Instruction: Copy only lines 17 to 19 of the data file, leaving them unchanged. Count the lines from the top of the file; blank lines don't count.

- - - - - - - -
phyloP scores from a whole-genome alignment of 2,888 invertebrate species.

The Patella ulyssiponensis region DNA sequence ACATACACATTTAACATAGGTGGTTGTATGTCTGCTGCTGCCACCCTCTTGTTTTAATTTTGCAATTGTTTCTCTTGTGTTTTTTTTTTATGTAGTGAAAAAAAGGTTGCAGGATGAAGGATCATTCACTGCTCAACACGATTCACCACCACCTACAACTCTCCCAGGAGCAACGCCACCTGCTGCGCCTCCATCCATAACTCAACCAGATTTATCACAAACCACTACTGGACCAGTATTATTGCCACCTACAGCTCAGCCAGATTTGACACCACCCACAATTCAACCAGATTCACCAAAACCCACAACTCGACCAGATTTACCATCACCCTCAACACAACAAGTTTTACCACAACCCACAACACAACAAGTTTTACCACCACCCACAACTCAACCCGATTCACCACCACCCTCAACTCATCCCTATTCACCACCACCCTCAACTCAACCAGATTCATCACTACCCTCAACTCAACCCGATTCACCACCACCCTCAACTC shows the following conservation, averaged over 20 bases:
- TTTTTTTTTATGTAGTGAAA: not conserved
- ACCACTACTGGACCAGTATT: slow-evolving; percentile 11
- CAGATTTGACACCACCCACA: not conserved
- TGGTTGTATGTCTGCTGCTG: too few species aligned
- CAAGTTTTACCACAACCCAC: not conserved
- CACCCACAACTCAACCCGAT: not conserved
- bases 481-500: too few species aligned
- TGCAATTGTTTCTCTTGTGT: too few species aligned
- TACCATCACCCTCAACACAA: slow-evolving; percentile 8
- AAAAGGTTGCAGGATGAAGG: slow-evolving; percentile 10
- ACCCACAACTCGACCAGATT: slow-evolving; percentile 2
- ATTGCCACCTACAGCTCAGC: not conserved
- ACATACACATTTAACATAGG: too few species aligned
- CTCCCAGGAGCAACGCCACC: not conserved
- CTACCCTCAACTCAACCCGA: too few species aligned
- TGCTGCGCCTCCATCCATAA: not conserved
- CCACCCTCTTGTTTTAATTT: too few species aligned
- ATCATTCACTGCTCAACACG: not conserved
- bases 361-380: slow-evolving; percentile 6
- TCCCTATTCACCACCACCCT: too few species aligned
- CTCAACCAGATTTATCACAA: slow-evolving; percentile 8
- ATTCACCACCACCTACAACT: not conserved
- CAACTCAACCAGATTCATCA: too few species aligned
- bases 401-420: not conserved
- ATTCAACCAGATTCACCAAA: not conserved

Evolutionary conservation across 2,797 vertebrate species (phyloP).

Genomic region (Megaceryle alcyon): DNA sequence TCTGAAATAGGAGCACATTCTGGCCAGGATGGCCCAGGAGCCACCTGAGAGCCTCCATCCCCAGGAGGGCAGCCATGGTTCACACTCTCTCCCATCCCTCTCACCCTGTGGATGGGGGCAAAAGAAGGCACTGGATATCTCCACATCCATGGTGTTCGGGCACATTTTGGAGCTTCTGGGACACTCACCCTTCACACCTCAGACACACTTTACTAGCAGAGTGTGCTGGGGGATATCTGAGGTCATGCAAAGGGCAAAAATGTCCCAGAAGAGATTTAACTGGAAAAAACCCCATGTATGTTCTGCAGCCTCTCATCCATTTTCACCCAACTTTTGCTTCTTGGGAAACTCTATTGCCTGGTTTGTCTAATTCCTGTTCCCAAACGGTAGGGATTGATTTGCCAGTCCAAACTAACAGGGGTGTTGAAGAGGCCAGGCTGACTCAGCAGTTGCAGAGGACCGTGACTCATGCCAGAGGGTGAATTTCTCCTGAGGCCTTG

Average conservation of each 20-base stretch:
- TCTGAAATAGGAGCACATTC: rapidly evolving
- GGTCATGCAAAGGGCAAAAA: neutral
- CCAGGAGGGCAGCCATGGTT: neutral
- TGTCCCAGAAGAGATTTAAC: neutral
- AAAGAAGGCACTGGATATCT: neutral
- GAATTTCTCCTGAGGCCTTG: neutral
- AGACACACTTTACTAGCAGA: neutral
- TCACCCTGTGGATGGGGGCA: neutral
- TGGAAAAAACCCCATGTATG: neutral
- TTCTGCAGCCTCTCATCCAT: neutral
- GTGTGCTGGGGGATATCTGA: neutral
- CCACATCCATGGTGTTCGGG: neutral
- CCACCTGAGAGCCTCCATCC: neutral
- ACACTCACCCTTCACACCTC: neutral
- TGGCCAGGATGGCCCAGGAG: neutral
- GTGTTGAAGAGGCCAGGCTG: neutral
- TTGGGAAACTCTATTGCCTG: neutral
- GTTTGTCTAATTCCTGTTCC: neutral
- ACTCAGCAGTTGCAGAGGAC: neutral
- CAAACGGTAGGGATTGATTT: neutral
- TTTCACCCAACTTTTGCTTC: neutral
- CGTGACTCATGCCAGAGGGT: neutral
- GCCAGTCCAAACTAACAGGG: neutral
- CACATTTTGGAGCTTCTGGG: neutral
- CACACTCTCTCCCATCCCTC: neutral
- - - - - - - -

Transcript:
- CTACCCTCAACTCAACCCGA: too few species aligned
- TGCTGCGCCTCCATCCATAA: not conserved
- CCACCCTCTTGTTTTAATTT: too few species aligned